Intensive Biomass Harvest Linked to Fire Ant Colonization, Declines in Some Invertebrates
Removing too much of the woody debris left on the ground after timber is cut can open the door for invasive fire ants and reduce invertebrate diversity, according to two new studies in North Carolina and Georgia.
Forests in Flux
Changes in temperature and rainfall patterns are shifting the trees in our forests, with hardwood species moving inland and evergreens moving north.
NC State’s Sederoff Honored for Molecular Genetics Work With Forest Trees
An international prize goes to Ron Sederoff, a forestry professor whose research has given us a better understanding of forest trees' biology and accelerated advances in plant breeding.
Study: Bioenergy Decisions Involve Wildlife Habitat and Land Use Trade-offs
New research finds that choosing how to meet bioenergy goals means making trade-offs about which wildlife species and ecosystems will be most impacted.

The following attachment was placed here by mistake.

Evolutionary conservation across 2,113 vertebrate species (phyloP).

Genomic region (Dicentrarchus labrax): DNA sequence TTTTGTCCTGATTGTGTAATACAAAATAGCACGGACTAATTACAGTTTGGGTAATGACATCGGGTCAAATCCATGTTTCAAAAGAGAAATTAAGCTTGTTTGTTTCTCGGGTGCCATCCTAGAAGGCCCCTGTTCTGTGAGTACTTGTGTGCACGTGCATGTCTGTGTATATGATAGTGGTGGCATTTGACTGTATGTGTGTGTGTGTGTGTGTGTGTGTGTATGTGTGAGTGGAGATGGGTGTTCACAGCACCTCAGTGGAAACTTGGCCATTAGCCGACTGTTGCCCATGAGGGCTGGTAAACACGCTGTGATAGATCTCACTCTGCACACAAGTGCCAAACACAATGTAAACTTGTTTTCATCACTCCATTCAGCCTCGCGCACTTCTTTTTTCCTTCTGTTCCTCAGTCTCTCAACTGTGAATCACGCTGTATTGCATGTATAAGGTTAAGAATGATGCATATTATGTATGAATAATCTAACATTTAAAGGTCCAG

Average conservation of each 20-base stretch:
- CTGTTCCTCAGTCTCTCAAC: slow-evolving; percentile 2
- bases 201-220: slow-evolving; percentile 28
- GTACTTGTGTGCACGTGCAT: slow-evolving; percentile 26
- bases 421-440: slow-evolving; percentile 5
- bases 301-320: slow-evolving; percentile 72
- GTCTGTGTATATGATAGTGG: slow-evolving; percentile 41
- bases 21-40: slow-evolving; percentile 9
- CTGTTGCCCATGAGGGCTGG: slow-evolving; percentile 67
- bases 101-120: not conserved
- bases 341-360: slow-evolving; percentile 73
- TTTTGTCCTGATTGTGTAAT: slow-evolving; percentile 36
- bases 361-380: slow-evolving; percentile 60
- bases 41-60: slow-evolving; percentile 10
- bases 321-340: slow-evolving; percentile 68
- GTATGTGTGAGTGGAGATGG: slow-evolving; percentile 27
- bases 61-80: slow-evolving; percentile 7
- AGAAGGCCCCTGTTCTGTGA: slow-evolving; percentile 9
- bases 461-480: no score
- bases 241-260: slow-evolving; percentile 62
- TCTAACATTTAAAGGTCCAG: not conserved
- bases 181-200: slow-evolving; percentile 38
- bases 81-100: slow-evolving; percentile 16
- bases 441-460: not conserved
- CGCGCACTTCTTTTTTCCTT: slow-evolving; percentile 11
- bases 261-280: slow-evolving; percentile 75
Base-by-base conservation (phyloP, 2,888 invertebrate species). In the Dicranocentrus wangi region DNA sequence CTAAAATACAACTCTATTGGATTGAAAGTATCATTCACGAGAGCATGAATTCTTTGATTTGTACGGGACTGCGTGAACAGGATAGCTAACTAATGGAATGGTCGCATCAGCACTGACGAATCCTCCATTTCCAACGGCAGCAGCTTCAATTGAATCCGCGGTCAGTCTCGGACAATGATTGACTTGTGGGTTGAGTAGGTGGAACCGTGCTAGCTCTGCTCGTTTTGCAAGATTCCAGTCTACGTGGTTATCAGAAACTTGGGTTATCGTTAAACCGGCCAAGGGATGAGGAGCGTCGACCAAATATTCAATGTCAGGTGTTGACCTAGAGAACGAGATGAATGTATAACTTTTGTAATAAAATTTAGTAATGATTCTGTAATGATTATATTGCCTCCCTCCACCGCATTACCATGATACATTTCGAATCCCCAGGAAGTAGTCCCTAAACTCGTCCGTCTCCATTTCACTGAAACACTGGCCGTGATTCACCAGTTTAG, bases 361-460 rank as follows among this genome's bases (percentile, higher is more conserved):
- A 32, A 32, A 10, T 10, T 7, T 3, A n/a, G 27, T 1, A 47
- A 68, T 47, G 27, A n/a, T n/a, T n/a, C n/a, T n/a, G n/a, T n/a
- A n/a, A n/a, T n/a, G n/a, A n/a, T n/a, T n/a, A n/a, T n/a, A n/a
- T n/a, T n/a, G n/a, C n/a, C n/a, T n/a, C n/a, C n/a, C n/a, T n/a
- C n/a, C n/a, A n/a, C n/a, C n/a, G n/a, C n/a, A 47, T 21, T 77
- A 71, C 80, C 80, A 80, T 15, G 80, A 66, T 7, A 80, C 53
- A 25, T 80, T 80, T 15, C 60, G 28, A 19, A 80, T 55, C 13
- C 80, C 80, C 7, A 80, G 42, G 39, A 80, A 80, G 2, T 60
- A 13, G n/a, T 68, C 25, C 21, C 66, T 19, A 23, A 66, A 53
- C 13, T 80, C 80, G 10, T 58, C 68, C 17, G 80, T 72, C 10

Researchers Seek Sneak Peek Into the Future of Forests
NC State scientists are bringing in researchers from around the country to participate in a project to get a glimpse of the future of forests in a warmer world.
Roads Less Traveled: Fall Family Trips off the Beaten Path
North Carolina's extended fall offers plenty of chances to enjoy the colorful foliage on family outings from the mountains to the coast.
Researchers Seek Public’s Help to Aid Trees
Editor’s Note: This is a guest post by Rosemary Hallberg, of USDA’s Southern Region Integrated Pest Management Center (SRIPMC), which is housed at NC State. The SRIPMC is launching a “tiny terrors” initiative to help protect hemlock species in the […]
Hemlock History Repeating Itself?
Scientists trying to save eastern hemlock trees from widespread insect attacks may have uncovered a case of déjà vu, dating back millennia. “Our hypothesis is that 7,000 to 8,000 years ago, insects hammered the eastern hemlock in a similar way […]
Better Pine Trees, Better Environment
Improved loblolly pines scrub more carbon dioxide from the atmosphere.
Sederoff Named Forest Biotechnologist of Year
Dr. Ron Sederoff, Distinguished University Professor of Forestry, has been voted Forest Biotechnologist of the Year by his peers.